Contributed by: Show Editorial Team
Panel discusses how ESG investing could bring needed changes to capitalism
Billy Nauman, Afsaneh Mashayekhi Beschloss, Martin Whittaker, Jonathan Bailey, and Megan Starr at Greenwich Economic Forum (Greenwich, CT)
In 2015, The Carlyle Group invested in a 100-year-old commercial powertrain company called AxleTech. In passing at a board meeting, the CEO brought up that a customer asked about the possibility of prototyping an electric powertrain for electric trucks.
The meeting went on but, later, one of the investment team members latched onto the idea, explaining that the electrification of vehicles was taking off. Soon after, AxleTech dove headfirst into the development of an electric system, investing roughly $20 million into the project. It turned out to be a good decision—electric powertrains ended up being the core driver of growth for the company.
Megan Starr, Principal/Head of Impact at The Carlyle Group, offered this example during a panel discussion on ESG investing at the 2019 Greenwich Economic Forum to show how such alternative investing strategies fit into the market.
“This wasn’t someone starry-eyed saying ‘we should care about the environment.’ It was someone looking at the market that that company operated in and saying ‘where do we put our chips down and where is growth heading?’” Starr said. “ESG is saying let’s use all of our available data and signals to try to figure out how we create economic value that is sustainable.”
In other words, ESG (Environmental, Social, Governance) investing, which is also known as “sustainable investing” isn’t going to succeed simply by making a moral argument; it will only work when it makes sound financial sense. But for those committed to ESG investing, the positive message is that businesses’ appreciation of ESG principles is poised to expand. This was a key takeaway of the panel discussion, which was moderated by Billy Nauman of the Financial Times. In addition to Starr, the panel featured Afsaneh Mashayekhi Beschloss, Founder/CEO of Rockcreek; Martin Whittaker, CEO Just Capital; and Jonathan Bailey, Managing Director, Head of ESG at Neuberger Berman.
To begin the discussion, Nauman shared that at the Financial Times’ New York office there is a sign that reads, “Capitalism: Time for a reset.” From there, the talk detailed how alternative investing could—and should—be a big part of changing Wall Street’s future.
Whittaker, of Just Capital, explained that the public cares deeply about companies’ social responsibility. He said a survey of nearly 100,000 Americans showed that people are primarily concerned with five factors: how a company treats its workers, how it treats its employees, how it invests in communities where it is located, how it impacts the environment and how it is governed. All of these concepts go hand-in-hand with ESG investing.
“The public is a really important voice when you are trying to restore faith in markets and capitalism,” Whittaker said. “This is not something that’s happening in an ivory tower. This is happening around the kitchen tables of America.”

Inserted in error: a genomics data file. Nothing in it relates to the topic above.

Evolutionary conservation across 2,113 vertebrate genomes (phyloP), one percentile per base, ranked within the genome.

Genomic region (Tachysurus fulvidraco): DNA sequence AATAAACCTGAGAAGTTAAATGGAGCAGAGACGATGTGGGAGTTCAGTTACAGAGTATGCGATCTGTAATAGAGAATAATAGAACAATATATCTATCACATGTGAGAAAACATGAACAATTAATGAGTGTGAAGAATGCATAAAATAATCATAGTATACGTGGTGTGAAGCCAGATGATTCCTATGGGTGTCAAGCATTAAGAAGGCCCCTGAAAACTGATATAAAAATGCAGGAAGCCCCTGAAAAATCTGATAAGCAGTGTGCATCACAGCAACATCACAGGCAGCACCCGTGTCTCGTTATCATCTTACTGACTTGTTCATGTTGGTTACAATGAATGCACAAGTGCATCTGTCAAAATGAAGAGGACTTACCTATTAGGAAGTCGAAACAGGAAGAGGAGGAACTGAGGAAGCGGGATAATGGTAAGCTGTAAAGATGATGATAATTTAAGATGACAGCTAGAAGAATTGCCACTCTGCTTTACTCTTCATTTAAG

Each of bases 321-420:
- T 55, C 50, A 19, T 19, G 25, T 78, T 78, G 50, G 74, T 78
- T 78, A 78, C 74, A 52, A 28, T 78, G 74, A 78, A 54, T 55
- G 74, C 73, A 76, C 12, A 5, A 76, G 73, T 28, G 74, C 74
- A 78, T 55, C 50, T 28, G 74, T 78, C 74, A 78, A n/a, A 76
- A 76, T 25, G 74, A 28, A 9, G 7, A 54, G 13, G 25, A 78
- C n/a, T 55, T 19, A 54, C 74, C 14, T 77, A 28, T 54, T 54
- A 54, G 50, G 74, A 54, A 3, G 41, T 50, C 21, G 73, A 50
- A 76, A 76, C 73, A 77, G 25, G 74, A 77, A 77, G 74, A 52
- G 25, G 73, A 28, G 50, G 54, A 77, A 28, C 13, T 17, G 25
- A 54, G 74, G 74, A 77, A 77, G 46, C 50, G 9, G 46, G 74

However, as Bailey pointed out, even though most people say they want ESG principles incorporated into their investment strategies, their main concern is performance—ultimately, most people want the greatest return on their investment.
That means the only way for ESG investing to prosper is to make it good for business.
“The good news is we have actually looked at the data,” Bailey said. His firm has examined the performance of active, large cap U.S. equity strategies over the last two decades and found that companies who professed an incorporation of ESG principles performed a net of fee better than the S&P 500.
“Over a 20-year period, ESG-integrated strategies have added value,” Bailey said.
One way to measure the success of ESG investing is to examine the impact of diversity on a company’s performance. Beschloss was part of a study examining 700 of the largest private equity and venture firms in emerging markets through the lens of gender diversity. She said the results showed that gender-balanced teams produced 20% higher returns.
So if the data on the value of ESG is promising, why has incorporation lagged? Starr says messaging is key.
“The marketing issue has been a real damaging one for the space,” Starr said. “We are in the business of buying good companies and making them great companies. Great companies generate sustainable economic value. But we hear the word sustainable, particularly in places like the US, and we think of people wearing Birkenstocks dancing around a campfire, when sustainable literally means the ability to persist over time.”
Therefore, as socially responsible actions increasingly become smart financial decisions, ESG investing will gain greater prominence, the panel described.
“It needs to become the norm,” Whittaker said. “When CNBC is talking about how companies are investing in their workers and customers, when it is embarrassing for a CEO to walk into a room of his or her peers and know they are making 3,000 times that of the lowest paid worker in their company, that’s when you begin to see this whole theme become the norm and not the exception.”
(Written by Andrew Waite; Editing and revisions by Nicole Liddy)